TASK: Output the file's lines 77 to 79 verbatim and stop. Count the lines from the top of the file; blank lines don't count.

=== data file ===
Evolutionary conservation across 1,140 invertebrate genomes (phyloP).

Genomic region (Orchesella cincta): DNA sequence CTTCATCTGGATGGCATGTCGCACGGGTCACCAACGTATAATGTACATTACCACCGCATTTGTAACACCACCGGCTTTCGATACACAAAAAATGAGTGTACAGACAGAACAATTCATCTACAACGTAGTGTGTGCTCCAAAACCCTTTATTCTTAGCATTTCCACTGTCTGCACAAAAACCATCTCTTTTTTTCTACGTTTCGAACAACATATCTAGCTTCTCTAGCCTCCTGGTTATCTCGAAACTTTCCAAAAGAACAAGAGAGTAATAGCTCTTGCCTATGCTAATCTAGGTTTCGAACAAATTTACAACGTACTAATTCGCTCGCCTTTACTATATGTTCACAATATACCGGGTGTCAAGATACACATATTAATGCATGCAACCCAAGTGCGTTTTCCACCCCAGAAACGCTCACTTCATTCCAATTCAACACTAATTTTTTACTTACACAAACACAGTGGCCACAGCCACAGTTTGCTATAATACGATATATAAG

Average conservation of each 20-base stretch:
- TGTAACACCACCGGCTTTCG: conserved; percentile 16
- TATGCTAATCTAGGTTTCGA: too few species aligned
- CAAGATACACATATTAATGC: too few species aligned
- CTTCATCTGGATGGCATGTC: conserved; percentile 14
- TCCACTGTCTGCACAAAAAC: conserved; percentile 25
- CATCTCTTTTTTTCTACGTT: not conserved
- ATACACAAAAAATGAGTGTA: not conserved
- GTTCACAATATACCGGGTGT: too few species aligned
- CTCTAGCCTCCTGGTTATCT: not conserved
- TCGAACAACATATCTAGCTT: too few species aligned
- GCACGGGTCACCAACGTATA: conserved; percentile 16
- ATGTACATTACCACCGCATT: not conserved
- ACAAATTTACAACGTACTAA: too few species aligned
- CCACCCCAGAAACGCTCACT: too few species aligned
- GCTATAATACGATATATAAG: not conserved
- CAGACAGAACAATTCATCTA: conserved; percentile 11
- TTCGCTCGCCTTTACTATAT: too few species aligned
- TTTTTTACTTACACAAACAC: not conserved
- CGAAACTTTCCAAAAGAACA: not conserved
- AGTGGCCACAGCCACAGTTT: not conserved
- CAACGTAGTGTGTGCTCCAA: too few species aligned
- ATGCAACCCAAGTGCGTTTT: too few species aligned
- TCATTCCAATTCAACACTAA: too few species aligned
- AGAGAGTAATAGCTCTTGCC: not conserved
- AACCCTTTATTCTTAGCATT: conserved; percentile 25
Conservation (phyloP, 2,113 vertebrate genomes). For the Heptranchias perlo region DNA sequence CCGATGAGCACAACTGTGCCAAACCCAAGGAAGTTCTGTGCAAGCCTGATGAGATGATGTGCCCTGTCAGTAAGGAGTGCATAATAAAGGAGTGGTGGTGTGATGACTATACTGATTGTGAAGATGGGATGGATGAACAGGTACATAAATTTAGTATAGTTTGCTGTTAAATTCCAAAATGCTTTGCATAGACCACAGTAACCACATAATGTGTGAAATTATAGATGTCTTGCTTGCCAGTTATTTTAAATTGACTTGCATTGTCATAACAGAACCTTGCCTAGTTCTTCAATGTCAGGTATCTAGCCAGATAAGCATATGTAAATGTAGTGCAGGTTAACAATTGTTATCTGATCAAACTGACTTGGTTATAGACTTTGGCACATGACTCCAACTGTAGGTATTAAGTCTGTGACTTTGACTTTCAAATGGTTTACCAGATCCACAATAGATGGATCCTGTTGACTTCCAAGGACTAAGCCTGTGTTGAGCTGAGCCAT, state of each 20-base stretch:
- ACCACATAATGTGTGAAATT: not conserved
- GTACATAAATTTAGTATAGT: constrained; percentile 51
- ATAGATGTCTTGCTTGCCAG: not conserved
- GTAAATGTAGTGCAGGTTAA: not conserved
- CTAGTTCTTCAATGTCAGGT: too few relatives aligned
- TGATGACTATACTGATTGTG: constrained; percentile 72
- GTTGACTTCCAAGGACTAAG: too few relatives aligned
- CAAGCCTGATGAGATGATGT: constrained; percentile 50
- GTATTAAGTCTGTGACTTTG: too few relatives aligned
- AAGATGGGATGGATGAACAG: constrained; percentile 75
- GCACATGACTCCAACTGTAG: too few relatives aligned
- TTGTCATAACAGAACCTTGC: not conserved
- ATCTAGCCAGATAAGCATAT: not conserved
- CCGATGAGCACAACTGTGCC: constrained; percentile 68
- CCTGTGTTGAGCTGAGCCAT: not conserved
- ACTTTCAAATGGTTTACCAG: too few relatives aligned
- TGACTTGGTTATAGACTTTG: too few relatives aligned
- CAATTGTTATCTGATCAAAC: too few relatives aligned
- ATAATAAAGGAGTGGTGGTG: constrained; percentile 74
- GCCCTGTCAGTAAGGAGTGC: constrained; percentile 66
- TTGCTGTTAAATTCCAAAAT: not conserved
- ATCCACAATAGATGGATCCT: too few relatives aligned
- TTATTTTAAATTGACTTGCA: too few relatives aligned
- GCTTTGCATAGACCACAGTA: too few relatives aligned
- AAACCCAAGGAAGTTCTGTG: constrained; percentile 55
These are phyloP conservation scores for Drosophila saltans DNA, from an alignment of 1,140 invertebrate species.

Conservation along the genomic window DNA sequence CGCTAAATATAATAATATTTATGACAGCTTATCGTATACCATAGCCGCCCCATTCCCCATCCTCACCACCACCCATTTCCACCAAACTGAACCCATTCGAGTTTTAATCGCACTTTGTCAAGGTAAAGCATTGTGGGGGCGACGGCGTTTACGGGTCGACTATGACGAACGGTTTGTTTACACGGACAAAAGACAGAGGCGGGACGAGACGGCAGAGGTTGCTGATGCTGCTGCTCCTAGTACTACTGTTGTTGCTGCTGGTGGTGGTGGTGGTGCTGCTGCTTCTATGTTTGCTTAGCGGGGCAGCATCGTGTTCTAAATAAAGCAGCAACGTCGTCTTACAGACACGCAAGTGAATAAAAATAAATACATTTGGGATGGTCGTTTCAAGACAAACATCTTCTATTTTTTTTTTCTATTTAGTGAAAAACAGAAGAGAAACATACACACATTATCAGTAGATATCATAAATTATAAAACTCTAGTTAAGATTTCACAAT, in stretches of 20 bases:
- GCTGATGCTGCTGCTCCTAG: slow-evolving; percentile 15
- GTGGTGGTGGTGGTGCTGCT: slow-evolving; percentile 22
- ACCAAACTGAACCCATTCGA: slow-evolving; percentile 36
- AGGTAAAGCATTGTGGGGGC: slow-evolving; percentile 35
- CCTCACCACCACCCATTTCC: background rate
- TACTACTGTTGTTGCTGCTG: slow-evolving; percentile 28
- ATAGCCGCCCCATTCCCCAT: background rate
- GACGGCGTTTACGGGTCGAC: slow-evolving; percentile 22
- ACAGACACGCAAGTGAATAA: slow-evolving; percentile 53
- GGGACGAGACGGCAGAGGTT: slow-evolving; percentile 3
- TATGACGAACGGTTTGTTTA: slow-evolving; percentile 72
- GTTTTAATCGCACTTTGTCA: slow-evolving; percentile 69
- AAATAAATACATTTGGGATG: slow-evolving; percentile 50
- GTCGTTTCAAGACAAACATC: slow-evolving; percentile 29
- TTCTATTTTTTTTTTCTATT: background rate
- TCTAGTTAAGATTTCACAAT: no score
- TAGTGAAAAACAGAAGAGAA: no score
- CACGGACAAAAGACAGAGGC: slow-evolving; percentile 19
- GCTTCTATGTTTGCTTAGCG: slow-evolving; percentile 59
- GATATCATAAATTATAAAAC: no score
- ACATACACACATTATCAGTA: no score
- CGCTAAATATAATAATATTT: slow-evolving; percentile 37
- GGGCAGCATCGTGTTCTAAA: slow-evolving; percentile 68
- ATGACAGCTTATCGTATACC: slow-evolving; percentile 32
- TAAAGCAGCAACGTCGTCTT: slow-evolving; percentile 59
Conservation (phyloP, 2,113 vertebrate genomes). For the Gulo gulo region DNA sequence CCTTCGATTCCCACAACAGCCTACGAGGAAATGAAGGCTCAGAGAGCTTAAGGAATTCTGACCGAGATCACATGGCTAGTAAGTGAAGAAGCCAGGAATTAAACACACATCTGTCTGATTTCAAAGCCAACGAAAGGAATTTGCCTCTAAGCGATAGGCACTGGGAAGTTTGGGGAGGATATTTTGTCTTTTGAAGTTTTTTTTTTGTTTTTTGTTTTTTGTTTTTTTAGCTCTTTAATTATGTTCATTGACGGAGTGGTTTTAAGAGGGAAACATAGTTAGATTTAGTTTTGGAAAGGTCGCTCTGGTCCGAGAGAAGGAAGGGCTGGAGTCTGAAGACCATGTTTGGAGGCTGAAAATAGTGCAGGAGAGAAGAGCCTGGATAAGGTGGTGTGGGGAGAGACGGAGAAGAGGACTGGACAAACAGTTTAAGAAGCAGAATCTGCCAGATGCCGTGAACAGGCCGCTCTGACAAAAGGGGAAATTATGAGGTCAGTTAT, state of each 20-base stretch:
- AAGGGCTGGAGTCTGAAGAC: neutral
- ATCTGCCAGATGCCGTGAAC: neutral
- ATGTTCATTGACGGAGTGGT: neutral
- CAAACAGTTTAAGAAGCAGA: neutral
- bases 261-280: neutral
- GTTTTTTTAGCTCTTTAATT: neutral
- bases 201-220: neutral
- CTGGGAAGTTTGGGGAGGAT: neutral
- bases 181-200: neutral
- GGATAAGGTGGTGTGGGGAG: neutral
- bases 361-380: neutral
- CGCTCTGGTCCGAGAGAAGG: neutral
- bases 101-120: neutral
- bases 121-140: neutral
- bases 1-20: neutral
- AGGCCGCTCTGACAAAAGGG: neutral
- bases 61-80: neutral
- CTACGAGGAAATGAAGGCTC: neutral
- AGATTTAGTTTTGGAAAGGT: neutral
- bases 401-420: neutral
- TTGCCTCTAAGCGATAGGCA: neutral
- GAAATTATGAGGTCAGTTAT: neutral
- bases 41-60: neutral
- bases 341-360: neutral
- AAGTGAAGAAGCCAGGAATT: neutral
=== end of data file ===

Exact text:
- ACATACACACATTATCAGTA: no score
- CGCTAAATATAATAATATTT: slow-evolving; percentile 37
- GGGCAGCATCGTGTTCTAAA: slow-evolving; percentile 68